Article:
The said agreement, although not pronounced by the discussants, involves the completion of the dam’s impact assessment which was contracted to the French companies BRL and Artelia within a one month period. GERD discussions were said to have reached “deadlocks” and no way forward for additional dam discussions. But, the recent consensus among the leaders of the three countries comes as a surprise to many. The dam “was never intended to harm any country but to fulfill vital electricity needs and enhan­­ce development cooperation in the region,” Hailemariam told the state broadcaster the Ethiopian Broadcasting Corporation (EBC).


29.1.2018        We need to work in consensus as one nation- Ethiopia, Egypt and Sudan leaders. Waltainfo

Prime Minister Hailemariam Desalegn, Egypt’s President Abdul Fatah al-sisi and Sudan’s President Oumar Hasan Al-Bashir said that the three countries have to work as one nation in full consensus, during their meeting on the sidelines of the 30th AU Summit. The three leaders indicated that they have agreed to work as one nation specifically on issues related to the Grand Ethiopian Renaissance Dam (GERD).vThey have also agreed to meet once every year and discuss bilateral issues and set mutual directions, according the information obtained from the Ministry of Foreign Affairs. The leaders also have ordered their respective Ministers of Foreign Affairs, Water Resource and other responsible ministries and institutions to submit report on the status and issues related to GERD. They also agreed to foster people to people and economic ties by establishing a tripartite infrastructure fund to be contributed equally from each country. The three leaders also stressed on the need to foster diplomatic ties not only on leaders level but also on levels below this authority in foreign ministries and others.


19.1.2018        Attempt to recruit army fails amid growing regional tensions. Engidu Woldie, ESAT News

Ethiopia’s Ministry of Defense is advertising in the local media urging the youth to join the regular army as tensions rose in the subregion following Sudan’s handover of a Red Sea island to Turkey and the ensuing deployment of troops by Egypt and Sudan along their border.

Regional allies and foes responded to the new development in the Red Sea with Eritrean president, Isaias Afwerki visiting Cairo a week ago and vehemently denying this weekend reports that Egypt had deployed troops in his country along the border with Sudan. Meanwhile, the Middle East Monitor reported that Sudan and Ethiopia have agreed to deploy joint forces between the Sudanese Blue Nile State and the Ethiopian region of Benishangul-Gumuz to secure the border area. According to the agreement Ethiopia had reportedly “pledged to prevent any hostile activity against Sudan.”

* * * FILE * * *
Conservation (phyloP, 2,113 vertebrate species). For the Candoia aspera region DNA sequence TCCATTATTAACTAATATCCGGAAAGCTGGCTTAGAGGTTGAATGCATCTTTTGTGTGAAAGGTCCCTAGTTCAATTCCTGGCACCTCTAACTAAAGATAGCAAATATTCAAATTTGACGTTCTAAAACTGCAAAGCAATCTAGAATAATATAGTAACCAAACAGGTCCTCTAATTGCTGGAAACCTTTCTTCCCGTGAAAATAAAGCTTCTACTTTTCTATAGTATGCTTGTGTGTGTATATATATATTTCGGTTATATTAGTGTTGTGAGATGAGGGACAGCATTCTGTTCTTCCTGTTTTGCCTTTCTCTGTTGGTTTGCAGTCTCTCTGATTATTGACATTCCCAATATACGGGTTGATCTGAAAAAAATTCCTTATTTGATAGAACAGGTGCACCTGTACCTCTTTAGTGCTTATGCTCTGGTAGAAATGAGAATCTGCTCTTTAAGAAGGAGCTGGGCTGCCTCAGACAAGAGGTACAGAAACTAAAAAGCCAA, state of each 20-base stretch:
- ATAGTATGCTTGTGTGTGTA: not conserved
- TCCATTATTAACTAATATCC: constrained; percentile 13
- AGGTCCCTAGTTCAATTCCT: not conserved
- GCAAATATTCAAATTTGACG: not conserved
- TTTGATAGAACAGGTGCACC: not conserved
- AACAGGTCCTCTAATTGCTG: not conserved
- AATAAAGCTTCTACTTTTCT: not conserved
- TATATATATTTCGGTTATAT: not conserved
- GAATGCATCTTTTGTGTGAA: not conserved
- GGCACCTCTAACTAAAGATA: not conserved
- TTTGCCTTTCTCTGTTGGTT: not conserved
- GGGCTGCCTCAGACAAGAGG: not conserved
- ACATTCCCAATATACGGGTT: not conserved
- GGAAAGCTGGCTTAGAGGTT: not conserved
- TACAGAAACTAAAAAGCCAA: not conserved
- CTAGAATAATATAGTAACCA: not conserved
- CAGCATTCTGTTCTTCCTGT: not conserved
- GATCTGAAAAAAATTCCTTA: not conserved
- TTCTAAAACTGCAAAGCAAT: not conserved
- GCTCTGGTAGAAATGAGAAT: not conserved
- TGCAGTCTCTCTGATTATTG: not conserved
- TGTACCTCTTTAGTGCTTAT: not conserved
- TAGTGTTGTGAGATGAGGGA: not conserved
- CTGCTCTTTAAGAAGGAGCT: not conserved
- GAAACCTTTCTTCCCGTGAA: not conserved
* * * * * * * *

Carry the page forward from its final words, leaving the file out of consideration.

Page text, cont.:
Close relationships between Cairo and Asmara is not a welcome development as far as the Ethiopian regime, not an ally of either country, is concerned. Reports say Ethiopia has also deployed more troops along its border with Eritrea, two countries in the Horn that have remained in no peace no war situation after a bloody war 20 years ago that claimed the lives of over 70 thousands. Each side accuses the other of supporting their opponents. On the other hand, Egypt, Sudan and Ethiopia are deadlocked over negotiations on the share of the Nile water as time is approaching for Ethiopia to fill the reservoir of a mega hydroelectric dam the construction of which is said to be completed 60%.

Amid these developments, it seems the Ethiopian regime found it imperative to urgently recruit army.  However, over two decades of misrule and control of economic and political power by the minority Tigrayans had alienated the majority of Ethiopians. This, according to analysts, had resulted in extremely low response and turnout to the enticing advertisement on media calling the youth to join the military. Even in the power base of the TPLF, the Tigray region, the response to the call to join the army was very low, according to ESAT’s sources. Ethiopians are are done with the regime and they see that any war with a perceived enemy is not a war of their own, says a regional analyst.


16.1.2018        Sudan, Ethiopia agree to deploy joint force to secure border. Xinhua

Sudan and Ethiopia on Tuesday agreed to deploy a joint force to secure their joint border and prevent any hostile activities against the two countries. A conference on development of border relations between Sudan's Blue Nile State and Benishangul-Gumuz Region of Ethiopia concluded sessions Tuesday in Damazin, the capital city of Blue Nile State.

"The two sides agreed to secure the border ... to pave way for the work of other joint committees," Hussein Yassin Hamad, Blue Nile State Governor, said in a statement. He further reiterated Sudan's commitment to protect peace and secure the Grand Ethiopian Renaissance Dam (GERD) near the Sudanese border.